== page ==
NASA announced a successful test of 3D printed electronics in space.
3D printed electronics are a niche area in the 3D print community: why do you need to 3D print electronics when it’s possible to buy 2D chips that have all the functions required at low cost?
The answer is that in certain situations there is an advantage, sometimes substantial, to being able to print the electronics rather than simply using standard chips and other electronic components.
How does the advantage appear for space-based applications? It all has to do with curves.
The concept is to 3D print the electronics directly on the surfaces of the spacecraft, which, as you might recall, are almost always curved. Standard electronics are flat, and supplied as separate components. By printing directly onto the spacecraft, the electronics “become” part of the spacecraft.
There’s also no need for the work required to install those separate components and wire them up. Separate components with wiring also introduce more opportunities for failure, which is something to be avoided on space flights.
Finally, a major advantage is space. Not the outer space kind, but the volume kind: by following the curves of the spacecraft it’s possible to occupy far less space than would be required with separately installed electronic components. While weight is the primary concern of space missions, available volume is also quite important.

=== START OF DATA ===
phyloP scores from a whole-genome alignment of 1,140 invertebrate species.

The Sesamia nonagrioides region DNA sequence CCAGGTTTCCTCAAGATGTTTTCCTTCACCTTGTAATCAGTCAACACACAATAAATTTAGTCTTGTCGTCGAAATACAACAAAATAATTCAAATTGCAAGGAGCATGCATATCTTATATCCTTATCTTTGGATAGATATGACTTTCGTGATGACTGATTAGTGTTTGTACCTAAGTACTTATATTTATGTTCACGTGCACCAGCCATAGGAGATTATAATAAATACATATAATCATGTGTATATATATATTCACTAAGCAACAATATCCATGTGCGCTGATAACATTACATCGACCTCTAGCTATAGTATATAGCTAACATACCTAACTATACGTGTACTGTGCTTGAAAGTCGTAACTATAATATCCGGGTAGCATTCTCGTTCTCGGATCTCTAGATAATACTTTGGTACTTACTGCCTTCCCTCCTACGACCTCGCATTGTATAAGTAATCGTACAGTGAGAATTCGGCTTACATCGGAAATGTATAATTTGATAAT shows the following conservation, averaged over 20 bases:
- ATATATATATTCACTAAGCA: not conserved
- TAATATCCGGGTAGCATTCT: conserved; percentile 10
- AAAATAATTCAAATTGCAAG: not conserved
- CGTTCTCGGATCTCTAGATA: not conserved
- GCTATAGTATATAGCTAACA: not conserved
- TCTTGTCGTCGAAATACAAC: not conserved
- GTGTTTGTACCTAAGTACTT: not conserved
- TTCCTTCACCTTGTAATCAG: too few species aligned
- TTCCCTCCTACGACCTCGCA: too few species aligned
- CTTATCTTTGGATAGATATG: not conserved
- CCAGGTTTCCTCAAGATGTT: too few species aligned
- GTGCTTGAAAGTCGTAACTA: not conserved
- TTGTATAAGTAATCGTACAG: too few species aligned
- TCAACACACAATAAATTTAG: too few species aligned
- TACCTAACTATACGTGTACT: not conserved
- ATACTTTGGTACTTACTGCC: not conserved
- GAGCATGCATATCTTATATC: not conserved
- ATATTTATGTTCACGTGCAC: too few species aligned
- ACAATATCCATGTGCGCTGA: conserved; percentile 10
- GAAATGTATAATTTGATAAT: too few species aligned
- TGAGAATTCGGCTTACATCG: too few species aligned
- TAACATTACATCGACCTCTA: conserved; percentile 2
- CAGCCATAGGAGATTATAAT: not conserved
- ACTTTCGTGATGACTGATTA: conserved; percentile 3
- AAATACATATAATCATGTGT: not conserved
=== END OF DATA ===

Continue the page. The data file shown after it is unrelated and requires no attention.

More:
The electronics printed on the project were incredibly small, apparently with the traces being only 0.03mm in width. This is almost invisible to the eye, showing how truly small these electronics could be on future spacecraft.
The NASA research team identified several other unusual benefits. Here’s one, explained by NASA Goddard’s electronics engineer Margaret Samuels:
“We can print the antenna on a curved surface like the outside of a rocket or spacecraft, increasing the angles at which it can send and receive signals in space.”
This could be a very important development, as it could change how signals are transmitted and received on spacecraft, possibly increasing flight reliability and safety.
The team produced several printed electronics components — temperature and humidity sensors — and installed them on the door and panels of a sounding rocket mission that went to the edge of space in late April. Sounding rockets don’t get all the way to orbit; instead they simply “go up” high enough to enter the space environment for a brief time. That’s sufficient to demonstrate whether the electronics functioned properly.
It turns out the test was successful.
Now we’ll wait for NASA to develop further and more extensive tests of this approach to demonstrate capabilities and explore the envelope of this entirely new approach to space electronics.